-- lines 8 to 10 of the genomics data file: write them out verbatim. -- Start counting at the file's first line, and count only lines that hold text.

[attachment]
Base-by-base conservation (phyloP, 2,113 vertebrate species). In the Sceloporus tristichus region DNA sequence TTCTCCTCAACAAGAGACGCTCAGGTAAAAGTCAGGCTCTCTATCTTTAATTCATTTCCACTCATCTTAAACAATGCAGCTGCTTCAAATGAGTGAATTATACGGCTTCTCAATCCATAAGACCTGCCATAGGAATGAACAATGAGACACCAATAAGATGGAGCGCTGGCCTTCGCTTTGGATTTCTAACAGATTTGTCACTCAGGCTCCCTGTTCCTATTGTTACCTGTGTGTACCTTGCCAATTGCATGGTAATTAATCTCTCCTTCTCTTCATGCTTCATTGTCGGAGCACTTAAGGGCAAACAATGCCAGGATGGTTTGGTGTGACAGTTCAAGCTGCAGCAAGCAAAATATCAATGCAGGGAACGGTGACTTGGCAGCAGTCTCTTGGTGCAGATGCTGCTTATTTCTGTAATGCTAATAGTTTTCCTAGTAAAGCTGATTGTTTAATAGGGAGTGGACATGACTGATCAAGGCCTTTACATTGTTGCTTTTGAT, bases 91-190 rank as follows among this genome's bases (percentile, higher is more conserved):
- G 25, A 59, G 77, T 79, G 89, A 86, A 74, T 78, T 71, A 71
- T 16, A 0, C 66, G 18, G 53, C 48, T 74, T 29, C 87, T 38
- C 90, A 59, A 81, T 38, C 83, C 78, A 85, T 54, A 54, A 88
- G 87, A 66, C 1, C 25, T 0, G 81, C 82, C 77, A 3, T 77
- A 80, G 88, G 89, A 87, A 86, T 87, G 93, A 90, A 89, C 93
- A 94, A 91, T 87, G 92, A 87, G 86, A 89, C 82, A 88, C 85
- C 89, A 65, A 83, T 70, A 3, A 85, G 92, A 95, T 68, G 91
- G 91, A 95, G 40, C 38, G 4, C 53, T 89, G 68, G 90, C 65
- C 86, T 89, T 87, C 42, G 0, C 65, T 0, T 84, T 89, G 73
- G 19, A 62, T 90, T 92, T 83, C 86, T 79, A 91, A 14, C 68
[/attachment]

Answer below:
- C 89, A 65, A 83, T 70, A 3, A 85, G 92, A 95, T 68, G 91
- G 91, A 95, G 40, C 38, G 4, C 53, T 89, G 68, G 90, C 65
- C 86, T 89, T 87, C 42, G 0, C 65, T 0, T 84, T 89, G 73